Given the increasing recognition of the contribution of structural-level factors (e.g. gendered economic and social power imbalances) on both HIV and gender-based violence (GBV) among women, and thereby, the need for interventions that aim to alter such structures within communities, I have developed the proposed training to provide an opportunity for me to expand my work on the intersection of GBV and HIV by: 1) developing new skills related to structural-level interventions that specifically focus on economic promotion among women, and 2) enhancing my expertise related to the implementation and rigorous evaluation of structural interventions to address these issues. Notably, developing new skills and receiving training in methodologies (e.g. evaluation, measurement) related to structural-level interventions that specifically focus on economic promotion among women will provide me with a unique skill set possessed by only a handful of researchers in the field, particularly among researchers focusing on both GBV and HIV. The training aims will be accomplished through a combination of formal and/or informal coursework in economic development strategies and measures, structural interventions, and rigorous evaluation methodologies, as well as practical experience in the implementation and evaluation of a structural intervention. The proposed research aims to pilot a multi-strategy structural intervention combining community mobilization to promote gender equity alongside an economic intervention (microfinance and business training) in order to reduce gender-based violence and HIV risk among female sex workers (FSW) in Tijuana, Mexico. The program will be called ESTIMA: """"""""Empowerment of Sex workers to Increase Social and Economic Mobility. The evaluation will employ a randomized controlled design, recruiting FSW (n=120, 60 in each arm) who will be randomized to: 1) ESTIMA (gender equity/community mobilization program and economic intervention) or 2) a wait-list control group. For this preliminary work, at 12 months follow-up, w hypothesize that compared to control participants, intervention participants will have: 1) significantly greater economic security (e.g. decreased debt, increased income, decreased number of sex trades) and 2) significantly greater perceived collective power (i.e. collective efficacy) to address gendered power imbalances within social structures and the community. The long-term goal of this program, upon future refinement and large scale implementation, is to reduce HIV risk behaviors, STI/HIV, GBV, and ultimately, alleviate a multitude of health burdens among women. Furthermore, we expect that such work will highlight the need for HIV prevention initiatives in Mexico, and elsewhere, to more broadly consider women's 'life contexts'- addressing economic and social burdens in women's lives, to reduce the burden of poverty, gender, and HIV, as well as the intersection of these among women.
The proposed research aims to pilot a multi-strategy structural intervention combining community mobilization to promote gender equity alongside an economic intervention (microfinance and business training) in order to reduce gender-based violence and HIV risk among female sex workers (FSW) in Tijuana, Mexico. Testing a combined program, for the first time among FSW, could have global implications, particularly in developing regions where poverty, gender inequity, and HIV converge. Furthermore, the proposed training on economic interventions will allow the candidate to obtain a unique combination of skills possessed by only a handful of researchers in the field globally, particularly among researchers focusing on both GBV and HIV.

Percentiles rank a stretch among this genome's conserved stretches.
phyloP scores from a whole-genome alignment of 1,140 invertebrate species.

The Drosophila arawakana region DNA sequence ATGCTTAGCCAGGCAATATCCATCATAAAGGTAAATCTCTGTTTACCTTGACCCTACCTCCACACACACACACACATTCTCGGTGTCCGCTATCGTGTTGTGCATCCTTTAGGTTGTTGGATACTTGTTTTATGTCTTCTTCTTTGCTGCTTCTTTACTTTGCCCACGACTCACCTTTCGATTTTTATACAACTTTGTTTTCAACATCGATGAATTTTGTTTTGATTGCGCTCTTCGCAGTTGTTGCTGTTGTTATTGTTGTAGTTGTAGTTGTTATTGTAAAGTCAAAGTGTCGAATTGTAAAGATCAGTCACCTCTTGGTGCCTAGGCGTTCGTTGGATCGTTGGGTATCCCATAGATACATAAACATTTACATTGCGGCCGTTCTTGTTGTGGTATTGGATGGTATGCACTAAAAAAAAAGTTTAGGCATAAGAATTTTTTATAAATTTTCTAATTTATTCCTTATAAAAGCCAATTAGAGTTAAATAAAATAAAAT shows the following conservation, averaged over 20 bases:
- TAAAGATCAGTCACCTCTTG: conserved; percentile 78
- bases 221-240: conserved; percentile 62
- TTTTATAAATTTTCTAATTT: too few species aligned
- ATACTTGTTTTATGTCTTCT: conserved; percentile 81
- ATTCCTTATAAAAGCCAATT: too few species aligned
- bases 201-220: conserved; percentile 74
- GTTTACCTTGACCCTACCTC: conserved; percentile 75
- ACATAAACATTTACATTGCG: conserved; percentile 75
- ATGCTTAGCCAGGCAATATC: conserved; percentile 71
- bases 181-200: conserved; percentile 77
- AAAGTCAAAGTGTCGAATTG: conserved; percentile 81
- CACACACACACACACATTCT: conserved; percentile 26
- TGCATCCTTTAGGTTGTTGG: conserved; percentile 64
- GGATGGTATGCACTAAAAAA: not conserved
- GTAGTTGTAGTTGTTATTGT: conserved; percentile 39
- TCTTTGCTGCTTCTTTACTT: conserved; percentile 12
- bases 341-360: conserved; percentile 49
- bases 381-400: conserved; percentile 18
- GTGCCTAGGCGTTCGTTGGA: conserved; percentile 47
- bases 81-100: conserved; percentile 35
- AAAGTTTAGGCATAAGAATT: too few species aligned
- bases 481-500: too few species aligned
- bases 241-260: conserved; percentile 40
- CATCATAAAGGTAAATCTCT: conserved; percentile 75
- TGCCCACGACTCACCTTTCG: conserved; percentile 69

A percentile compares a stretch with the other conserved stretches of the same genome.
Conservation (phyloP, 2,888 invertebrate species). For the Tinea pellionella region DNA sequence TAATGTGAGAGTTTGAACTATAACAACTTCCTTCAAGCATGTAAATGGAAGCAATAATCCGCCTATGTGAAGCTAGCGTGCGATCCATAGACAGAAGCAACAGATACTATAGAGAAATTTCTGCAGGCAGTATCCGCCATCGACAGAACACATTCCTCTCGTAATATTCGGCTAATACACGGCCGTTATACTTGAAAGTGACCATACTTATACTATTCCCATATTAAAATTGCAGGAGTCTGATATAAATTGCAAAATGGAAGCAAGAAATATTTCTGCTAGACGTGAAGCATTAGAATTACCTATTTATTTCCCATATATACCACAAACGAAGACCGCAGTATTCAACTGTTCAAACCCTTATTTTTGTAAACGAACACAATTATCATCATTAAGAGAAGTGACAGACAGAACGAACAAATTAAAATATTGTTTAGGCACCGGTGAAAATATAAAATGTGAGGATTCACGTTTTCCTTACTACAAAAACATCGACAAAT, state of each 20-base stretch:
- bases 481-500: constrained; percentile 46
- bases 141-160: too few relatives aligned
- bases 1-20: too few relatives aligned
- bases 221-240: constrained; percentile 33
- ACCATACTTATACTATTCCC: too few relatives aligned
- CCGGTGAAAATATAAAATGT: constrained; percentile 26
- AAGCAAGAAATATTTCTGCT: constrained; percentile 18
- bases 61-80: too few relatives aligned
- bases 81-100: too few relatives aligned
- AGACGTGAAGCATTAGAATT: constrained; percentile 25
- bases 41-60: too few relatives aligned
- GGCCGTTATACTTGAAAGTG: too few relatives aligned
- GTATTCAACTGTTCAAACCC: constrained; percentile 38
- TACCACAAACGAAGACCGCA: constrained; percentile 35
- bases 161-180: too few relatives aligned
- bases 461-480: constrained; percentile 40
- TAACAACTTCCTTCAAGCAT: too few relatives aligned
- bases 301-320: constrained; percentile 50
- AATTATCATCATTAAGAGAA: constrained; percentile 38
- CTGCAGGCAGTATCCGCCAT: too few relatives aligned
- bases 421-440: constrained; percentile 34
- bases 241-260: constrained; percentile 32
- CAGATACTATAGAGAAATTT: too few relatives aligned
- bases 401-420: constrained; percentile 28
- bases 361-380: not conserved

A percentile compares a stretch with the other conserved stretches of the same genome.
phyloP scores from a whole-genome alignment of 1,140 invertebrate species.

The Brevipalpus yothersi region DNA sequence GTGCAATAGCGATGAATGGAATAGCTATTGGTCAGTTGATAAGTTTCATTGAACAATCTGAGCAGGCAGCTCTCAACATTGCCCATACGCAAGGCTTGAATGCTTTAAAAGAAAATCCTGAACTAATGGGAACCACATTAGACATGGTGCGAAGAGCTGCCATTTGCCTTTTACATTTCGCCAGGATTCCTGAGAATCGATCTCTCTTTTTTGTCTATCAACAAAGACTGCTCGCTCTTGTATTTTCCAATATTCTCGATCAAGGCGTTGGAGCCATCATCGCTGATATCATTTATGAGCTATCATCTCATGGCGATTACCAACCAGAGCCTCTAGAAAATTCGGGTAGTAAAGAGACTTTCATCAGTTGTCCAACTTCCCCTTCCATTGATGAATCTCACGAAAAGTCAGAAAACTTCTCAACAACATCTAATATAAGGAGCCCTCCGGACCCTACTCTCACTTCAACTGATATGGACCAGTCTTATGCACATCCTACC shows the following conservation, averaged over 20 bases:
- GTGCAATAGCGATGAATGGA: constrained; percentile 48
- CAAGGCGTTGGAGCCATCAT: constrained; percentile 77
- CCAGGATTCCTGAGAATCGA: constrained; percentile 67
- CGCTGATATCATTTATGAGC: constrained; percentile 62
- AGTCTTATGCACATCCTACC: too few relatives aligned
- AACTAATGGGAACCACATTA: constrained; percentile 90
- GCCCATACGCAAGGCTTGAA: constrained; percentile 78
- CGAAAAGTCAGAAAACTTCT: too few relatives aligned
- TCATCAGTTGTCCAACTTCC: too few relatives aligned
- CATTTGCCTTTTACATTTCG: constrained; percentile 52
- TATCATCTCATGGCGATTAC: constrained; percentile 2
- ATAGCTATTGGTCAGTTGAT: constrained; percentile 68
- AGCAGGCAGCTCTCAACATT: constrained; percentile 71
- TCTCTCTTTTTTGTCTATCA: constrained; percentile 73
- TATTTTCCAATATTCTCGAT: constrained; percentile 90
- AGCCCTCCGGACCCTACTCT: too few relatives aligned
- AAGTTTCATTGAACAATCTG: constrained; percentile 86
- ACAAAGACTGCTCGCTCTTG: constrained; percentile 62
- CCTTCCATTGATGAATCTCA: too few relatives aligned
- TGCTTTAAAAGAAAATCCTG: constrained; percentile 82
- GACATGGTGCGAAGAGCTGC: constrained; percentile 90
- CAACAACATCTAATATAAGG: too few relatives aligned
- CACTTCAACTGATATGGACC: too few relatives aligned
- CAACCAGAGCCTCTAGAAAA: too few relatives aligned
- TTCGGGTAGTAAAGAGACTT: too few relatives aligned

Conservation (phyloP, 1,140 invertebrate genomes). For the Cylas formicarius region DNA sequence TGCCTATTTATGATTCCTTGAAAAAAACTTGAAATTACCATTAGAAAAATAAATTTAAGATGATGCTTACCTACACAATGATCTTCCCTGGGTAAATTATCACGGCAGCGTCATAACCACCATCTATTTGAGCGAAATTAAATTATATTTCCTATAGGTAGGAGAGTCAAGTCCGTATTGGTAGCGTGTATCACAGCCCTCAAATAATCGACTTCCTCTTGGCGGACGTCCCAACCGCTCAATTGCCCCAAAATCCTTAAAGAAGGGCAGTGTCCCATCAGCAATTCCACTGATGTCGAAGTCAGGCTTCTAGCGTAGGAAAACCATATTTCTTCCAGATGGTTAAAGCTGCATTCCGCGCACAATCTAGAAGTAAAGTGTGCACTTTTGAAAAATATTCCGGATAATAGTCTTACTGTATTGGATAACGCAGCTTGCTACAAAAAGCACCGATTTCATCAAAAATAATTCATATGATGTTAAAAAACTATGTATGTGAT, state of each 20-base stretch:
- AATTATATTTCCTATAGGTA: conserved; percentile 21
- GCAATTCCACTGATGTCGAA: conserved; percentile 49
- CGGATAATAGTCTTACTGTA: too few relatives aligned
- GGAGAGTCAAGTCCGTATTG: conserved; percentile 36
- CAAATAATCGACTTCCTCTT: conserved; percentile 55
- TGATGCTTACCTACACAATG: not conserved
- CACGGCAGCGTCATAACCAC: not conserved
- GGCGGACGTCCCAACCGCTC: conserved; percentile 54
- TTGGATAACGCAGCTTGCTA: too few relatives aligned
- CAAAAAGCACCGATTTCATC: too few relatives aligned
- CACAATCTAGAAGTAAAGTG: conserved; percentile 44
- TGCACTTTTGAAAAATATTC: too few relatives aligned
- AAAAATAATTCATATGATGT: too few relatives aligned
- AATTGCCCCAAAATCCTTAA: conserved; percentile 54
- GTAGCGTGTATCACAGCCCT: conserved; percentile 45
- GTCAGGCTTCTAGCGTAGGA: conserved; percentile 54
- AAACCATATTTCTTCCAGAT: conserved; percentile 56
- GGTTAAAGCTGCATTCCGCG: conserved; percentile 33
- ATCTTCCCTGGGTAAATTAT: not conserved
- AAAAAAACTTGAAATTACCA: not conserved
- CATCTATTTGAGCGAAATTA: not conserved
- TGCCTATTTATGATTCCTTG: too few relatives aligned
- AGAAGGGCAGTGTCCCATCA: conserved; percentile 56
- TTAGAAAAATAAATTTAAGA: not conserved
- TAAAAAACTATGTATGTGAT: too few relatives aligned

|Reed, Elizabeth; Donta, Balaiah; Dasgupta, Anindita et al. (2016) Access to Money and Relation to Women's Use of Family Planning Methods Among Young Married Women in Rural India. Matern Child Health J 20:1203-10|
|Reed, Elizabeth; Erausquin, J T; Groves, Allison K et al. (2016) Client-perpetrated and husband-perpetrated violence among female sex workers in Andhra Pradesh, India: HIV/STI risk across personal and work contexts. Sex Transm Infect 92:424-9|
|Reed, Elizabeth; Saggurti, Niranjan; Donta, Balaiah et al. (2016) Intimate partner violence among married couples in India and contraceptive use reported by women but not husbands. Int J Gynaecol Obstet 133:22-5|
|Gaines, Tommi L; Urada, Lianne A; Martinez, Gustavo et al. (2015) Short-term cessation of sex work and injection drug use: evidence from a recurrent event survival analysis. Addict Behav 45:63-9|
|Erausquin, Jennifer Toller; Reed, Elizabeth; Blankenship, Kim M (2015) Change over Time in Police Interactions and HIV Risk Behavior Among Female Sex Workers in Andhra Pradesh, India. AIDS Behav 19:1108-15|
|Reed, Elizabeth; Myers, Bronwyn; Novak, Scott P et al. (2015) Experiences of violence and association with decreased drug abstinence among women in Cape Town, South Africa. AIDS Behav 19:192-8|
|Strathdee, Steffanie A; West, Brooke S; Reed, Elizabeth et al. (2015) Substance Use and HIV Among Female Sex Workers and Female Prisoners: Risk Environments and Implications for Prevention, Treatment, and Policies. J Acquir Immune Defic Syndr 69 Suppl 2:S110-7|
|Raj, Anita; McDougal, Lotus; Reed, Elizabeth et al. (2015) Associations of marital violence with different forms of contraception: cross-sectional findings from South Asia. Int J Gynaecol Obstet 130 Suppl 3:E56-61|
|Reed, Elizabeth; Donta, Balaiah; Dasgupta, Anindita et al. (2015) Household Debt and Relation to Intimate Partner Violence and Husbands' Attitudes Toward Gender Norms: A Study Among Young Married Couples in Rural Maharashtra, India. Public Health Rep 130:664-71|
|Bingenheimer, Jeffrey B; Reed, Elizabeth (2014) Risk for coerced sex among female youth in Ghana: roles of family context, school enrollment and relationship experience. Int Perspect Sex Reprod Health 40:184-95|